I. noun Etymology: origin unknown Date: circa 1820 dialect blow V II. verb Date: circa 1823 transitive verb 1. dialect to flog soundly ; whip 2. dialect to defeat decisively ; trounce intransitive verb dialect to move indolently or clumsily

New Collegiate Dictionary. 2001.

Look at other dictionaries:

  • Larrup — Lar rup, v. t. [imp. & p. p. {Larruped}; p. pr. & vb. n. {Larruping}.] [Perh, a corrupt. of lee rope, used by sailors in beating the boys; but cf. D. larpen to thresh, larp a whip, blow.] To beat or flog soundly. [Prov. Eng. & Colloq. U.S.] Forby …   The Collaborative International Dictionary of English

  • larrup — index lash (strike) Burton s Legal Thesaurus. William C. Burton. 2006 …   Law dictionary

  • larrup — (v.) to beat, thrash, 1823, of unknown origin, possibly related to Du. larpen to thrash. First mentioned as a Suffolk dialect word …   Etymology dictionary

  • larrup — [lar′əp] vt. [East Anglian dial., prob., with intrusive vowel, for * lerp, * larp < or akin to Du larpen, to thrash] [Informal or Dial.] to whip; flog; beat …   English World dictionary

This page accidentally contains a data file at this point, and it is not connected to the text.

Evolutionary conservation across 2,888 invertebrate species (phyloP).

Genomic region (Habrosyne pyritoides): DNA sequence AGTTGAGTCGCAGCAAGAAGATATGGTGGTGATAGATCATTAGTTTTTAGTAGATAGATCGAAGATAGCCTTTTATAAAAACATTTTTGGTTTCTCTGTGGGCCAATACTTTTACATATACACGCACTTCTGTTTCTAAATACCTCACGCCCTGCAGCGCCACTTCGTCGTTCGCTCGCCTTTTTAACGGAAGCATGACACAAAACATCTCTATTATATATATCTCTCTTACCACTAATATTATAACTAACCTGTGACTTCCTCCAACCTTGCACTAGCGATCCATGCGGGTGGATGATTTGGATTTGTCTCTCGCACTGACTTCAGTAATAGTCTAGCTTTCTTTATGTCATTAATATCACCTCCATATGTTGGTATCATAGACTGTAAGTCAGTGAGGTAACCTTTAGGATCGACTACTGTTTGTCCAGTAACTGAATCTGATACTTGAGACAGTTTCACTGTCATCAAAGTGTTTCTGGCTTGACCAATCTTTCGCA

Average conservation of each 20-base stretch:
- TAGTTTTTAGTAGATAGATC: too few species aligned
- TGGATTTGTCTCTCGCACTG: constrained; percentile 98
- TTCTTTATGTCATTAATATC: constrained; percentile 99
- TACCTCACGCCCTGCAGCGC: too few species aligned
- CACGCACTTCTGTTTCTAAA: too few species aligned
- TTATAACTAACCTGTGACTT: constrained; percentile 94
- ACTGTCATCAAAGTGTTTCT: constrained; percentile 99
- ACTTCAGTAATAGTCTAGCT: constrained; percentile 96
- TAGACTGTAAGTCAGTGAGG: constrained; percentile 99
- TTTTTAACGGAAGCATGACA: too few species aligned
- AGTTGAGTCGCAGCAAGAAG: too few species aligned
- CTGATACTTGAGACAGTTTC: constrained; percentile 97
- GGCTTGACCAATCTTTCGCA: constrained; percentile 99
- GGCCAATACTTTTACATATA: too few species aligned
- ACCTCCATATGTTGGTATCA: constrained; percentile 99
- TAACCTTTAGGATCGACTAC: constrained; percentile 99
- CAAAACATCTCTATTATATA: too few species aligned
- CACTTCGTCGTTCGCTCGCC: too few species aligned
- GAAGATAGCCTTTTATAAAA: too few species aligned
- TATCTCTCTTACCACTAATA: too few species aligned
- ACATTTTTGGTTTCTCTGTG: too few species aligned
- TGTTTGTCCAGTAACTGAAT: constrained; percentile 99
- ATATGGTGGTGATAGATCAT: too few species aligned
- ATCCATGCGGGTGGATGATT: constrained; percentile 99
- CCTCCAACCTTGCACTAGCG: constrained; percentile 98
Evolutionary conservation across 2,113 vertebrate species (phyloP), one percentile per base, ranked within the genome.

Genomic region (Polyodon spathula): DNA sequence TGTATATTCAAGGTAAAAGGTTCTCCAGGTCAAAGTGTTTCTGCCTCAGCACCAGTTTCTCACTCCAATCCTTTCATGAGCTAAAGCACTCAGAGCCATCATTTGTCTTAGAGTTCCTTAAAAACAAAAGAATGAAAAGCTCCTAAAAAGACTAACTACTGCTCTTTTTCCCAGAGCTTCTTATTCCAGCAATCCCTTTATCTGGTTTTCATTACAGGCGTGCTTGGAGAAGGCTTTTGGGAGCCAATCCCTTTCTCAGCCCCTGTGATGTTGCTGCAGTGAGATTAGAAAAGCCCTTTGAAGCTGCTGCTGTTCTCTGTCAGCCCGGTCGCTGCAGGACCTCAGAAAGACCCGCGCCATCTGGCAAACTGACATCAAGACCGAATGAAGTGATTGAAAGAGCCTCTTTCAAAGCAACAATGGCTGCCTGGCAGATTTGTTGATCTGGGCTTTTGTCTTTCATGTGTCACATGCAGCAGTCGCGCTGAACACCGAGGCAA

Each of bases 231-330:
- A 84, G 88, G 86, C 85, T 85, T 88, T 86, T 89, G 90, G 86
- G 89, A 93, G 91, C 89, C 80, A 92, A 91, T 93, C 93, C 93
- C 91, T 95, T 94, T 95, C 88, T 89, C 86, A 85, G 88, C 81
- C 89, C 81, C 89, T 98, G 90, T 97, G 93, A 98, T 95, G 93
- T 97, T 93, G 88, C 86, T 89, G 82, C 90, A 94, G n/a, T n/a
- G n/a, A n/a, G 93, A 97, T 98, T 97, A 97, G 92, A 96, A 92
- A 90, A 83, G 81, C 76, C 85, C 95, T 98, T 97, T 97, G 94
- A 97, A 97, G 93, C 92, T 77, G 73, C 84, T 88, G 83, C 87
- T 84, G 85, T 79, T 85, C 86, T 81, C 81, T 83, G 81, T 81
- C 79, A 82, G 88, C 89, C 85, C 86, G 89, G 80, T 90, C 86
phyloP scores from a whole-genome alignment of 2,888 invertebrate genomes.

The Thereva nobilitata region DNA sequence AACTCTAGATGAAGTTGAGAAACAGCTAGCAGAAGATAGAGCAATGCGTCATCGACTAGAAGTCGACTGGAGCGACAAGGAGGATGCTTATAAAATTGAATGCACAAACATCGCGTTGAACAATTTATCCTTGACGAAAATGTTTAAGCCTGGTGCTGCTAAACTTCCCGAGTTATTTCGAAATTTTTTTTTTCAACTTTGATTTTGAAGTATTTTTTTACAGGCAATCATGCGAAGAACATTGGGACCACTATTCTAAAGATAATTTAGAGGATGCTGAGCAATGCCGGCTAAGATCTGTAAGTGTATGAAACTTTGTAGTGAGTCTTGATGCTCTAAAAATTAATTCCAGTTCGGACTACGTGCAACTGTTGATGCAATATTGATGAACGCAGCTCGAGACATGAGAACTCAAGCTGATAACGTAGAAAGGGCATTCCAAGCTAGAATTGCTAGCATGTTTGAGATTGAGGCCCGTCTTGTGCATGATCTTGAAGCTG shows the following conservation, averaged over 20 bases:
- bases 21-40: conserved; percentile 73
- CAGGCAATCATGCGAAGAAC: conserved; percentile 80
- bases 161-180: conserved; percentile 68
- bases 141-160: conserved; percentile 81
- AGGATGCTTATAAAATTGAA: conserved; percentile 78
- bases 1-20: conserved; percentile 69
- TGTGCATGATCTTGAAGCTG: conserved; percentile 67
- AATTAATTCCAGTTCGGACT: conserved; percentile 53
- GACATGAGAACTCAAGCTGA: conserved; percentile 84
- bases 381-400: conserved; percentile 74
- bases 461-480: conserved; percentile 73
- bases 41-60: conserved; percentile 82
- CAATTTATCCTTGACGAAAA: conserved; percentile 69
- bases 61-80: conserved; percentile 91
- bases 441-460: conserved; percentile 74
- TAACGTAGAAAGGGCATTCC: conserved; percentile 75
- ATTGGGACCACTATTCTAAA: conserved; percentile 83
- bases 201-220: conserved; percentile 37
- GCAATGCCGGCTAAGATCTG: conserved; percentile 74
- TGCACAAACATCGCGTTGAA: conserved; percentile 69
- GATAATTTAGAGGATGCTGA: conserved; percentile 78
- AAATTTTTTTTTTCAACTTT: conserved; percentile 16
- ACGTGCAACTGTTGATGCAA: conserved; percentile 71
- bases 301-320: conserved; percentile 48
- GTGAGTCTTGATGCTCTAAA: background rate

• larrup — 1. verb /ˈlæɹəp/ to beat or thrash ZOE FANNY: I let him larrup it into me for the fun of it. 2. noun /ˈlæɹəp/ backchat or rudeness Syn …   Wiktionary

  • larrup — /ˈlærəp/ (say laruhp) verb (t) (larruped, larruping) Colloquial to beat; thrash: *He didn t larrup us very often, but when he did he looked exactly like that. –t.a.g. hungerford, 1983. {compare Dutch larpen thrash} –larruper, noun …   Australian English dictionary

  • larrup — larruper, n. /lar euhp/, v.t., larruped, larruping. to beat or thrash. [1815 25; perh. < D larpen to thresh with flails] * * * …   Universalium

  • larrup — Synonyms and related words: bang, baste, batter, beat, buffet, clobber, dress down, drub, dust, flagellate, flail, flap, flax, flog, give a dressing down, hammer, hide, knock, lambaste, lash, lather, leather, lick, maul, mop up, overwhelm, paddle …   Moby Thesaurus

  • larrup — vb to beat, spank, thrash. A word used by toughs in Australia but mainly by par ents to children in Britain, where it now sounds rather dated. The term may be a blend of leather and wallop or may be an attempt to imitate the sound of blows… …   Contemporary slang

  • larrup — v. hit, beat, whip (Slang) …   English contemporary dictionary

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